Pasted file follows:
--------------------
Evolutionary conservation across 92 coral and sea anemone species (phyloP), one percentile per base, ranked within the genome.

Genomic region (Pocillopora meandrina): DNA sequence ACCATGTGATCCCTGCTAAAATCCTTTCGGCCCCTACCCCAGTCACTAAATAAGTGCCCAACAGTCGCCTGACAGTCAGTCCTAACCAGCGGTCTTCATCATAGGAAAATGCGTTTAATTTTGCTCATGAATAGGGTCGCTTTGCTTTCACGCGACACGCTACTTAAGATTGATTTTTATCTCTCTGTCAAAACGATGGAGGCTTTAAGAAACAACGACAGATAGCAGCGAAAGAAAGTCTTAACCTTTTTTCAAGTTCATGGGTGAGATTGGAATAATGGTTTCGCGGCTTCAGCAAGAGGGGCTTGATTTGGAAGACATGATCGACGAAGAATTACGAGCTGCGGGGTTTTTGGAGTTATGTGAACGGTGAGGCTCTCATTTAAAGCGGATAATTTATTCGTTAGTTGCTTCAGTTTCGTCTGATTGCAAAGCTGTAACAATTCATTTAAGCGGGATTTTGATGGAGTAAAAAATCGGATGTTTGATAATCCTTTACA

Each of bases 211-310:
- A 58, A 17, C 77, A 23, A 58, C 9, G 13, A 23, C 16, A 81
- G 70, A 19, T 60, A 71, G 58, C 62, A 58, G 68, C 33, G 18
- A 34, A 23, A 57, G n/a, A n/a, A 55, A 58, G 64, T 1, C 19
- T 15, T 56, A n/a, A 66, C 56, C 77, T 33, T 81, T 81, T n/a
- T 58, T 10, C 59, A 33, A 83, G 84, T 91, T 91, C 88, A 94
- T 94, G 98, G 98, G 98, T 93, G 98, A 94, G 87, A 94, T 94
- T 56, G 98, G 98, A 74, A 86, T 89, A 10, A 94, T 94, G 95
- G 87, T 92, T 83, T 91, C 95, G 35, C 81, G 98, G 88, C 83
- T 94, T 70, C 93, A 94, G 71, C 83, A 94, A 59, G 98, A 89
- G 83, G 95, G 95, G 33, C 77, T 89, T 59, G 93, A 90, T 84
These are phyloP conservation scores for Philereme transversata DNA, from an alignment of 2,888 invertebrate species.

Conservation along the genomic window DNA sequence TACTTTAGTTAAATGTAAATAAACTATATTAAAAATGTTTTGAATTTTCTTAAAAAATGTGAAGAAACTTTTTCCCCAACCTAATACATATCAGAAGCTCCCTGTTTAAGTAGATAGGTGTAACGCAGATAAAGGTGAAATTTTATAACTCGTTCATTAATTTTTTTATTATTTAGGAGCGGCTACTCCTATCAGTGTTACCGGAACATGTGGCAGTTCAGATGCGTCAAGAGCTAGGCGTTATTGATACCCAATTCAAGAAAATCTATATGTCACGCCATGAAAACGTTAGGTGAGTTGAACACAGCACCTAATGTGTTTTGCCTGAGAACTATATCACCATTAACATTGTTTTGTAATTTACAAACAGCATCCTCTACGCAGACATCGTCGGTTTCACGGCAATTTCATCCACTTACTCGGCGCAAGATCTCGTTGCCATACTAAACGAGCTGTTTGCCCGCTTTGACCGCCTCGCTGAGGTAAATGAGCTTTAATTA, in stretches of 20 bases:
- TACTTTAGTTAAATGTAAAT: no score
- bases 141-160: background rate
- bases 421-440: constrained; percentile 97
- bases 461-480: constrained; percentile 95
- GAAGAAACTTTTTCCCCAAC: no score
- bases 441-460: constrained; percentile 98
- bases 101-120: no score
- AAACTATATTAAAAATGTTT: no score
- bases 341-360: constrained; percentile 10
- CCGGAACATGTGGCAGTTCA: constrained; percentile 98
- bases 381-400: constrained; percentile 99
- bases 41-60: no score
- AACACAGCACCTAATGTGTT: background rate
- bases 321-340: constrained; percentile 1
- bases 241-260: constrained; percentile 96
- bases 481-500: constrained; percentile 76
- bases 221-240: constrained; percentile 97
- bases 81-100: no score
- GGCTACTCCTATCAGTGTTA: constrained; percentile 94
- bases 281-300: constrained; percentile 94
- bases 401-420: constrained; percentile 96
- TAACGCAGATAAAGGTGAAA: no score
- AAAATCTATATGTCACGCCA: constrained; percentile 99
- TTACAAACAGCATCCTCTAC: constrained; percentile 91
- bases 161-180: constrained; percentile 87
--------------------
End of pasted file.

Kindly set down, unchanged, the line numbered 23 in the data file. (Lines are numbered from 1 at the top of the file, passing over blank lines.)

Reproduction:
- AAACTATATTAAAAATGTTT: no score